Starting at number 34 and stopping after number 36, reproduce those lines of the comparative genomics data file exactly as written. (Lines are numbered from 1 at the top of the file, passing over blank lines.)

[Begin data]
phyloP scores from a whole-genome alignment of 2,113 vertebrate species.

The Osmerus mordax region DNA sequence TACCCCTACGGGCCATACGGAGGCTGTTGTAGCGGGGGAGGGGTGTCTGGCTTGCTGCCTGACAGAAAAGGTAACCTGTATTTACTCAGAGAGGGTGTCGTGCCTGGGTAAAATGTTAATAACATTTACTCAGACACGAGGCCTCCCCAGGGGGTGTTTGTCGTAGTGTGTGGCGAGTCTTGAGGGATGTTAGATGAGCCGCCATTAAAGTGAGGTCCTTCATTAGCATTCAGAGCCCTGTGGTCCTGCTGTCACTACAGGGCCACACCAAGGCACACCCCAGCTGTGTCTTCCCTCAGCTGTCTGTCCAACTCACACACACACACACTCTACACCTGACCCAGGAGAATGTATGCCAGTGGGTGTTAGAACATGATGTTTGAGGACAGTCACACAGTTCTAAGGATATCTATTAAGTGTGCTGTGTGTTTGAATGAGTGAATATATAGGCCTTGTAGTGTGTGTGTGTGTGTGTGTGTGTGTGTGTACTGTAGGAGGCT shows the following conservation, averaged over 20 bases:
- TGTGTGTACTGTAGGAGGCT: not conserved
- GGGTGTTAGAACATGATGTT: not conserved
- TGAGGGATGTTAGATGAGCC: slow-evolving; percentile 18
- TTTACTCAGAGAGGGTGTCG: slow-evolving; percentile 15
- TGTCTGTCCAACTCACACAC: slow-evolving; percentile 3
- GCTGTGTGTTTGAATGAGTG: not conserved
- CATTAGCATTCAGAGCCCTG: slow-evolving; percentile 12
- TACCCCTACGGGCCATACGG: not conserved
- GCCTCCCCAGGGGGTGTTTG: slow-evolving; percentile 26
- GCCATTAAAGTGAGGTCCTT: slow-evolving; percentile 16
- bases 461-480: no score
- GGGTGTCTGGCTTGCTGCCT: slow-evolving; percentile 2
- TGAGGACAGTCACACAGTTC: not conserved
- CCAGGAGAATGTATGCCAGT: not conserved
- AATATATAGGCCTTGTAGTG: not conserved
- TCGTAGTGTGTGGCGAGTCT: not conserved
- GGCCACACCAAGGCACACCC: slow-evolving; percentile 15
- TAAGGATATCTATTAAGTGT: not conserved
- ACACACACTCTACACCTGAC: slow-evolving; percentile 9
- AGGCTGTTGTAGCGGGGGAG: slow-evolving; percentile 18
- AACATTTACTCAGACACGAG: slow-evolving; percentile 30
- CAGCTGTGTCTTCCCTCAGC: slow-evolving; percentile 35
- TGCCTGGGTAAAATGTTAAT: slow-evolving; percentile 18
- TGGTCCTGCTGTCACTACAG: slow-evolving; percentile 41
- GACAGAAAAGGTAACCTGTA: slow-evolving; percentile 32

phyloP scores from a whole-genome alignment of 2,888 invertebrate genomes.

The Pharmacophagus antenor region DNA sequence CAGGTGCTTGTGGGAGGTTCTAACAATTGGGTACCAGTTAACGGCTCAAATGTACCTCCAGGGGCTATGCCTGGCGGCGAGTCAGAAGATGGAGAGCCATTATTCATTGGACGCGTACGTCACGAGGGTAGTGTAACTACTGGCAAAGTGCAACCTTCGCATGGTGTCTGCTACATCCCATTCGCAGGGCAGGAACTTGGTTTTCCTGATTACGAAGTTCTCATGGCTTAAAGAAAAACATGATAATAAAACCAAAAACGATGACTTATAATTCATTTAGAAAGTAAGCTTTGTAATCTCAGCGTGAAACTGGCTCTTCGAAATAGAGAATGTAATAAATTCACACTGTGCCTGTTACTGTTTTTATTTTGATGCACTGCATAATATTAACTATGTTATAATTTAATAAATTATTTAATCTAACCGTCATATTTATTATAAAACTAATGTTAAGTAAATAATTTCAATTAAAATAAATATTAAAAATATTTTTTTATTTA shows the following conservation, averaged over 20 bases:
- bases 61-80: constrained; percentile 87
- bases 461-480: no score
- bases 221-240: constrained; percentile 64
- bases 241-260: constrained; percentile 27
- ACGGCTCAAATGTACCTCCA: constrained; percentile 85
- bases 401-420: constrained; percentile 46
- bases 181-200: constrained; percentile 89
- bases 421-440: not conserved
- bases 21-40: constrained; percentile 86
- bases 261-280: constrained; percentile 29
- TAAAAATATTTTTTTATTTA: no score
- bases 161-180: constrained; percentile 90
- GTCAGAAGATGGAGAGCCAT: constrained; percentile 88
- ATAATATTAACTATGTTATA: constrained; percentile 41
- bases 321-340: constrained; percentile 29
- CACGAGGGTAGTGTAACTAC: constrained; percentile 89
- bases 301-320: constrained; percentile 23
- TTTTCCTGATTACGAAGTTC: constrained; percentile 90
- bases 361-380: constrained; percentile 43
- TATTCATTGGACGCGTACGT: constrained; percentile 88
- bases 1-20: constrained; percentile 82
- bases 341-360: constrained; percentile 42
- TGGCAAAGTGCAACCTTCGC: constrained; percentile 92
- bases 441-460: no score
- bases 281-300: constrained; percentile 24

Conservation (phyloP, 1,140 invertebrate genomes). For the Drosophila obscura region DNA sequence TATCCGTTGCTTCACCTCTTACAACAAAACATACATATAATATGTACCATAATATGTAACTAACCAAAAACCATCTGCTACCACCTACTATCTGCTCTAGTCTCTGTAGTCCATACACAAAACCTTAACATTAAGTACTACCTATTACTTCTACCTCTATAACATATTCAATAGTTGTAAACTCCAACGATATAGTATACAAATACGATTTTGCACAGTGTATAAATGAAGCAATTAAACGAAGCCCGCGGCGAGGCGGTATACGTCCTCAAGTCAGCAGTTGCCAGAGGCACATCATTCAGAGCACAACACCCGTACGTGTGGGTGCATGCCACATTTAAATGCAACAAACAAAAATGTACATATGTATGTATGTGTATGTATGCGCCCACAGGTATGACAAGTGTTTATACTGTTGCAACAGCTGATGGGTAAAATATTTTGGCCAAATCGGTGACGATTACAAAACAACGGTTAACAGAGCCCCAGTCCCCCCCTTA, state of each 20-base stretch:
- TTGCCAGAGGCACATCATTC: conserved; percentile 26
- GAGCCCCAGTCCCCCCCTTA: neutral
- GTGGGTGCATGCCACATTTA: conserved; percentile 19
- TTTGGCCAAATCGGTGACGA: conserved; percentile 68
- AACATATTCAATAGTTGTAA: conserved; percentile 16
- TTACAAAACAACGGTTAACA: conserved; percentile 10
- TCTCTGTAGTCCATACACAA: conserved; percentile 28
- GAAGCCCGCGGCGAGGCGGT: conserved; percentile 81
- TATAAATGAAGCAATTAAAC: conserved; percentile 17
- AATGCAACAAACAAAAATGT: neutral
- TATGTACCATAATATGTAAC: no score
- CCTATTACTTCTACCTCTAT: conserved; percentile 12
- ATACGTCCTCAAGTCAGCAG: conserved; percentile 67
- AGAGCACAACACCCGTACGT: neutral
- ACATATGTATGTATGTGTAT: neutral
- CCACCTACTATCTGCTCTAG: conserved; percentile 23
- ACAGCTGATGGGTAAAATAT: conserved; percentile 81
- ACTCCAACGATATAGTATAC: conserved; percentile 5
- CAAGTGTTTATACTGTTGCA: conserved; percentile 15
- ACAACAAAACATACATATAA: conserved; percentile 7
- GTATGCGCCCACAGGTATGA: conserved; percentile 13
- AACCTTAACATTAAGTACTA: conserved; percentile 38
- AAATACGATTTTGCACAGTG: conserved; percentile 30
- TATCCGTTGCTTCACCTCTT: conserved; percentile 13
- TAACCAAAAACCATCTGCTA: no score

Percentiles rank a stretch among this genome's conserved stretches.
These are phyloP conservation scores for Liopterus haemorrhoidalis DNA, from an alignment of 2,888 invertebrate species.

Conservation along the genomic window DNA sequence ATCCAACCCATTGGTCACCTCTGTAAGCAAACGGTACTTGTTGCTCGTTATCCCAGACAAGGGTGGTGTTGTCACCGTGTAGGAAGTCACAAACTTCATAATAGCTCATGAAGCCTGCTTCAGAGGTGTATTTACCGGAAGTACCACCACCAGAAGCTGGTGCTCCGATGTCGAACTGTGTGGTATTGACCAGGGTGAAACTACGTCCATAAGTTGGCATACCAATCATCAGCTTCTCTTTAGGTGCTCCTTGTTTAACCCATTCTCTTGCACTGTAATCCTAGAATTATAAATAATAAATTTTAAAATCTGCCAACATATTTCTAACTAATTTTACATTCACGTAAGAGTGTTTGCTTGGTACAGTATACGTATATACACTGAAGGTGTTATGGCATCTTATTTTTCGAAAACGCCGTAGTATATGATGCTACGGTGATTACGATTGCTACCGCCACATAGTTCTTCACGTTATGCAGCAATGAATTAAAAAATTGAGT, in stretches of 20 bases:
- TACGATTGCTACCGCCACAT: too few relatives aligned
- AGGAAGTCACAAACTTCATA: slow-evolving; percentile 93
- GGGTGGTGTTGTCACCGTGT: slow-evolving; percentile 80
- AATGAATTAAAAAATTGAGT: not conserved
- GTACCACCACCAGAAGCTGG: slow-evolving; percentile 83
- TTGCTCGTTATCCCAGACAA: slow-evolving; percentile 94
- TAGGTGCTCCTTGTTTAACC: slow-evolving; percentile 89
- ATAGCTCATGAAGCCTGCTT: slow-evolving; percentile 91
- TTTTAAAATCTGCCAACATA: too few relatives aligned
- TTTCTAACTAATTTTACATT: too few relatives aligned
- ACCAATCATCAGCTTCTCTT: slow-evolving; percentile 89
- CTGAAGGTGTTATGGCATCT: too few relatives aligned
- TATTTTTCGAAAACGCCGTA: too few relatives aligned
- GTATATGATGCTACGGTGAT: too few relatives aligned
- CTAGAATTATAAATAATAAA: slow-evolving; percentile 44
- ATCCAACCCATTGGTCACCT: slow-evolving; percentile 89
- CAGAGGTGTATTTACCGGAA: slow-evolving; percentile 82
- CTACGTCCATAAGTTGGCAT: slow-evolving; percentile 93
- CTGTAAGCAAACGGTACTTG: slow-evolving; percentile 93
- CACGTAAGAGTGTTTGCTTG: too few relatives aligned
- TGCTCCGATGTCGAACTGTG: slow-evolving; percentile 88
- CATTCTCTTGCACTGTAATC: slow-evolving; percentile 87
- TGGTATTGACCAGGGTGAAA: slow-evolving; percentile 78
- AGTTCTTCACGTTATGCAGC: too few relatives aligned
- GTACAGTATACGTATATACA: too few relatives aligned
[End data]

- ACGGCTCAAATGTACCTCCA: constrained; percentile 85
- bases 401-420: constrained; percentile 46
- bases 181-200: constrained; percentile 89